Tuesday, March 5, 2024

Is Commercializing Perovskite Solar Cells Feasible?

By Nidhi Agarwal

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Researchers at the City University of Hong Kong and the National Renewable Energy Laboratory have developed a one-step coating method that simplifies Perovskite solar cell production.

Perovskite solar cells fabricated by the one-step solution spin-coating method. Credit: Dr Zhu Zonglong’s research group / City University of Hong Kong

Perovskite solar cells (PSCs) are a promising option for next-gen photovoltaics with high efficiency and low cost. The current layer-by-layer production approach has produced high-performance results. However, its issues, such as high fabrication costs, unevenness, and low reproducibility, may hinder commercialization.

Researchers at the City University of Hong Kong (CityU) and the National Renewable Energy Laboratory (NREL) in the United States have jointly developed a groundbreaking one-step coating method, streamlining PSC production and reducing commercialization hurdles. Reducing processing steps, but maintaining device efficiency, can simplify manufacturing, lower costs, and improve PSCs’ manufacturability. The innovative co-processing technique combines the hole-selective contact and perovskite layer in one step, achieving 24.5% efficiency and remarkable stability in inverted perovskite solar cells. This advancement brings commercialization one step closer.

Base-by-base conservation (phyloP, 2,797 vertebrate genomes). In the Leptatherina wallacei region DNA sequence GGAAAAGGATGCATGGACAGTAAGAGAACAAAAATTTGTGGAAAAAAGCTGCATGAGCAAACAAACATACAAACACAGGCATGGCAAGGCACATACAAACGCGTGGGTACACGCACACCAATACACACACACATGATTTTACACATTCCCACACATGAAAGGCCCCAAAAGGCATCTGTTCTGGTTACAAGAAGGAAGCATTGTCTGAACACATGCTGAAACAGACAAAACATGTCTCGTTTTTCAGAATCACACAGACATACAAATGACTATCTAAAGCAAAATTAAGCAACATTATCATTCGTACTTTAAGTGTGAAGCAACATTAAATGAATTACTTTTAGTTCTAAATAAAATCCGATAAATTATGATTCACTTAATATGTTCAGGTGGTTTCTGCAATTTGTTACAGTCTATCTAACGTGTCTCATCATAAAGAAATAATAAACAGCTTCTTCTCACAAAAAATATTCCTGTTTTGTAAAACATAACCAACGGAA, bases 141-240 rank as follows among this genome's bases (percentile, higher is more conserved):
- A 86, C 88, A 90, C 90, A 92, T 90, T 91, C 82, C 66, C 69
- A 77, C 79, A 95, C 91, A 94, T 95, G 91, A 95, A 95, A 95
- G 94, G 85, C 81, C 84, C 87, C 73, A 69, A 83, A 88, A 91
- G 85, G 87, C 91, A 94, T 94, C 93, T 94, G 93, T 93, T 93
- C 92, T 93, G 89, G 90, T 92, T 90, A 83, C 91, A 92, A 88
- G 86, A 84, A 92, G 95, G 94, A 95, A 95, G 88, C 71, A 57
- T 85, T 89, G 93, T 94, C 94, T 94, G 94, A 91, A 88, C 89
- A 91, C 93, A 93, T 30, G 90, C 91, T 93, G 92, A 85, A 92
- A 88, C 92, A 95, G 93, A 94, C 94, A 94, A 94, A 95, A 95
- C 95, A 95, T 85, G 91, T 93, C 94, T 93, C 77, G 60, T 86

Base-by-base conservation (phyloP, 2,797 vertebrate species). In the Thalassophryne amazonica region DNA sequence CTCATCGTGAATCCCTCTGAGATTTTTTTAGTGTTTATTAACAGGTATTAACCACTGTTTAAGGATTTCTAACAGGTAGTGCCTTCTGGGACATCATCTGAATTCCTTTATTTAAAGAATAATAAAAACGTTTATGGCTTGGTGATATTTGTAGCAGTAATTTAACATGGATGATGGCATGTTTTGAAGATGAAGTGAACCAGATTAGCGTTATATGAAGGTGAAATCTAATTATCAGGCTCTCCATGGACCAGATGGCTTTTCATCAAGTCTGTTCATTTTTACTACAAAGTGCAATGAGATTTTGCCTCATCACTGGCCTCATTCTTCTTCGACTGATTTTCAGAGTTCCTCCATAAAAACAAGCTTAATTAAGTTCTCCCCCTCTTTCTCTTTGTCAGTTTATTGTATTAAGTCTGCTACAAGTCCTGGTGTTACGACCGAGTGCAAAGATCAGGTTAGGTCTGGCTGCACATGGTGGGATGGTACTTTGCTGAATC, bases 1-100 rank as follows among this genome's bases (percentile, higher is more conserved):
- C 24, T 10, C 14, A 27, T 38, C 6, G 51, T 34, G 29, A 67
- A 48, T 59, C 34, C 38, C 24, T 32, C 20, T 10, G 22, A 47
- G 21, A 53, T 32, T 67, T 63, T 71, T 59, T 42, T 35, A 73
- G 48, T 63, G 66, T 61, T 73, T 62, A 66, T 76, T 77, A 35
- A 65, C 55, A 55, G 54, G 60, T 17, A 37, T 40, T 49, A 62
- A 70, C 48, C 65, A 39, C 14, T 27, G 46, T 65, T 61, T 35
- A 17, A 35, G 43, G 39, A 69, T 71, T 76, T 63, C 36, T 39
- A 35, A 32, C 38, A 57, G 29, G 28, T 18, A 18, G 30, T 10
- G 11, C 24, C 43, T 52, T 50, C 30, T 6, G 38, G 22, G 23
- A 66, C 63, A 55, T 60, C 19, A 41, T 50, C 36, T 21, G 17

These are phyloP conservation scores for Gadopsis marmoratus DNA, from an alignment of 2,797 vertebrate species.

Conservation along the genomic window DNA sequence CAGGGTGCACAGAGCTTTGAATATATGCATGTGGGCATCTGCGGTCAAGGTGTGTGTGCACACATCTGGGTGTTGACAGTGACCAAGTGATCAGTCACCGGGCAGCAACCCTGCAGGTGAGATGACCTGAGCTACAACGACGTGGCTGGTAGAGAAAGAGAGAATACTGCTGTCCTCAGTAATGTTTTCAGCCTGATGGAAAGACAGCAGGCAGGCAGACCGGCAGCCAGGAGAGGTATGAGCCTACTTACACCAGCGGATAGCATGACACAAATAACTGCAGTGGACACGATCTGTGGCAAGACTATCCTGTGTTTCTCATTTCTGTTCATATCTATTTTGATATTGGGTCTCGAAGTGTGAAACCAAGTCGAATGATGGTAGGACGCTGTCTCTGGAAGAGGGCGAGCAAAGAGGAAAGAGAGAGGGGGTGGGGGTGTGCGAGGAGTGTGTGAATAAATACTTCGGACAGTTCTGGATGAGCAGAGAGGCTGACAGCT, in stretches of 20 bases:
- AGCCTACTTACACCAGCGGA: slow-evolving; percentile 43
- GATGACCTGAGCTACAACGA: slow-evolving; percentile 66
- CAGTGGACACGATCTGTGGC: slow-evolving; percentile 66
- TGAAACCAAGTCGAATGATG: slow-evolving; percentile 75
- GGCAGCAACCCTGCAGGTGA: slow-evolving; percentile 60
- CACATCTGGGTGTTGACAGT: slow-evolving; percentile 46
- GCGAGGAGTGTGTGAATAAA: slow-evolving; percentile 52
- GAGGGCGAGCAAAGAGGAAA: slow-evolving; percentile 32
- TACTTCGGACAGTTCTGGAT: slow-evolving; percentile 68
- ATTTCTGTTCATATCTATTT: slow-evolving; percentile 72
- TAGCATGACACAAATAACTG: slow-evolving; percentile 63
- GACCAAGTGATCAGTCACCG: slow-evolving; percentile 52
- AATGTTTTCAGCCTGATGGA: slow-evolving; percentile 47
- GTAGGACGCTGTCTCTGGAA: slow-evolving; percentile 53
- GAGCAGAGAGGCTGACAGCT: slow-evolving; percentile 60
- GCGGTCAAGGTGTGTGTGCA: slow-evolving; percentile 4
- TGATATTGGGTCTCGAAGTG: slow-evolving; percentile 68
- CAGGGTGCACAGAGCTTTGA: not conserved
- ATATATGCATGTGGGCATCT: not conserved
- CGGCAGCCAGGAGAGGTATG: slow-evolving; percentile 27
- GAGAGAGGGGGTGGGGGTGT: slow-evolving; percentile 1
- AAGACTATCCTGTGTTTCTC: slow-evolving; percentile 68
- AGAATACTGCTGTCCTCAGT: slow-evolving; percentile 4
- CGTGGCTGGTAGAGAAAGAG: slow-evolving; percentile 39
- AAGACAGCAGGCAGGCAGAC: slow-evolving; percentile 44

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Researchers have created a new method for producing efficient inverted perovskite solar cells by allowing the hole-selective contact and perovskite absorber to form together in a single coating solution. Adding certain acids to perovskite precursor solutions enables self-assembly on the indium tin oxide substrate during perovskite film processing. The resulting monolayer is a strong, self-assembled hole-selective contact while the perovskite crystallizes. Unlike the traditional layer-by-layer process, this technique solves wettability issues and simplifies device fabrication by creating contact and absorber in one step.

The newly developed PSC device has a 24.5% power conversion efficiency and maintains over 90% of its initial efficiency after 1,200 hours of continuous illumination at maximum power. Its efficiency is comparable to similar market PSCs. The team demonstrated that the new approach works with various self-assembled monolayer molecular systems, perovskite compositions, solvents, and scalable processing methods, such as spin-coating and blade-coating techniques while achieving comparable PSC performance to other methods.

Introducing this innovative method hopes to simplify manufacturing high-performance perovskite solar cells and expedite bringing them to market. The team plans to study the connection between self-assembled monolayer molecule structures and perovskite precursors for optimum self-assembled monolayer molecules and PSC performance improvement.

Reference :  Xiaopeng Zheng et al, Co-deposition of hole-selective contact and absorber for improving the processability of perovskite solar cells, Nature Energy (2023). DOI: 10.1038/s41560-023-01227-6

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